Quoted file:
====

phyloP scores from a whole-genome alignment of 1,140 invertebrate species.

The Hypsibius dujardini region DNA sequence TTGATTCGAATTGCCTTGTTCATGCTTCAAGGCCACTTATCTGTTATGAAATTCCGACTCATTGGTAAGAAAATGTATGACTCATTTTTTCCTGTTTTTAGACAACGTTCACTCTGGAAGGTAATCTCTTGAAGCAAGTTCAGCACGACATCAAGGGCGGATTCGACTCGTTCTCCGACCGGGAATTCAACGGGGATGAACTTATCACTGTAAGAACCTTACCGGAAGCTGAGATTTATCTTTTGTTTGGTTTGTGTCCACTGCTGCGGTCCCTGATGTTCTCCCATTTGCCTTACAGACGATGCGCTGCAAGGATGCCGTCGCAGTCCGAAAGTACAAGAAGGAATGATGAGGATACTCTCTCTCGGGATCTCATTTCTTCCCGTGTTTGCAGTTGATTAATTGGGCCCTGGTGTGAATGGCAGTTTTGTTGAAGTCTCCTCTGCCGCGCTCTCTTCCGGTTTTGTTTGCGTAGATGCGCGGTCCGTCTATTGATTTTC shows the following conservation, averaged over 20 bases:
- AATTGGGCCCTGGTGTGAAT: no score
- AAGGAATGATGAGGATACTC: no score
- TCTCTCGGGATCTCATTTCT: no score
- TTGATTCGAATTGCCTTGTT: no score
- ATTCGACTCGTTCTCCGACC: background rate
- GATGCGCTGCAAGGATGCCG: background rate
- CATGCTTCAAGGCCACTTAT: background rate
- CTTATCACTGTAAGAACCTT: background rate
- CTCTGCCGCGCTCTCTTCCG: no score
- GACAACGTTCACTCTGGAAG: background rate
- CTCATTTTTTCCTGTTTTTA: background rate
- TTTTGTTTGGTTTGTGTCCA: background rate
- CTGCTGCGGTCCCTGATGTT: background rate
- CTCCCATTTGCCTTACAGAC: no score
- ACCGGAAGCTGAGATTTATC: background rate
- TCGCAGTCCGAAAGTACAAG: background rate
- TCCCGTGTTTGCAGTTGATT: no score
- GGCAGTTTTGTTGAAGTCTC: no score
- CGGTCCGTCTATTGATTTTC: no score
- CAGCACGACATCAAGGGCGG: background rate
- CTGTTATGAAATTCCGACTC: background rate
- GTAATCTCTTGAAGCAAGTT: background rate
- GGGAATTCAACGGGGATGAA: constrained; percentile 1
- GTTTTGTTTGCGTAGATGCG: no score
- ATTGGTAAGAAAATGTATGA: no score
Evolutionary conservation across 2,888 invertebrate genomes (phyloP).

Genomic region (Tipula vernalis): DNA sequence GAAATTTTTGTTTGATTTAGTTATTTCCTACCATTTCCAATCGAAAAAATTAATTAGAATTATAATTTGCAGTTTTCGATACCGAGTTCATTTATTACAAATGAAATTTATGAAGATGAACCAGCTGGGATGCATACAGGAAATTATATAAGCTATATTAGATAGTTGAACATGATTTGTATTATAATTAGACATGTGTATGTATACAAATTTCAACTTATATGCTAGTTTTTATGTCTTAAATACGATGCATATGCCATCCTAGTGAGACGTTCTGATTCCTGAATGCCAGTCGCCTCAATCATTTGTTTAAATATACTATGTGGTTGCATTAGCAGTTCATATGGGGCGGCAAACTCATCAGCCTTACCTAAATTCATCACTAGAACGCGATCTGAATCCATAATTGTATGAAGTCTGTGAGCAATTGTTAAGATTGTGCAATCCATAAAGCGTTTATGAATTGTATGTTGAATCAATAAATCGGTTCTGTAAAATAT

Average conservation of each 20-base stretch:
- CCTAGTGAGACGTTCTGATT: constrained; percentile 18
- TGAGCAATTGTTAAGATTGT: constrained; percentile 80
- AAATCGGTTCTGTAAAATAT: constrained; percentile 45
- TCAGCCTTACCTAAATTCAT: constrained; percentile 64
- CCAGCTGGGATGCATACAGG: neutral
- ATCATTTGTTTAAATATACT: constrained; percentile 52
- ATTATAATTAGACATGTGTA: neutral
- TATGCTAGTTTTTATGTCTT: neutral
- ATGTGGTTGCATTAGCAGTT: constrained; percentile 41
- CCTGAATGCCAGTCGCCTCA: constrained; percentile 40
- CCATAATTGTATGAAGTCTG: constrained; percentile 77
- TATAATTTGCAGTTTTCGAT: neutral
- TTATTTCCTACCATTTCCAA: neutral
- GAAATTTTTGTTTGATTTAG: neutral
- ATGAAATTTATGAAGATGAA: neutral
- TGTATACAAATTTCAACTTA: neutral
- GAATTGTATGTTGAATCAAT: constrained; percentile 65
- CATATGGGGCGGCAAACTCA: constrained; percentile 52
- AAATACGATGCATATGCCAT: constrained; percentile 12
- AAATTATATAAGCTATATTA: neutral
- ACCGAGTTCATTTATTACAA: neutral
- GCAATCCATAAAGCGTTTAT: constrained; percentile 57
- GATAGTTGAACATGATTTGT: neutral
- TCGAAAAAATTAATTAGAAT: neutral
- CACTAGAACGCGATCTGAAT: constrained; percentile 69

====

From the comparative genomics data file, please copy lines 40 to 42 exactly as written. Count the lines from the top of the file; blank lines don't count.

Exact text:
- CCTGAATGCCAGTCGCCTCA: constrained; percentile 40
- CCATAATTGTATGAAGTCTG: constrained; percentile 77
- TATAATTTGCAGTTTTCGAT: neutral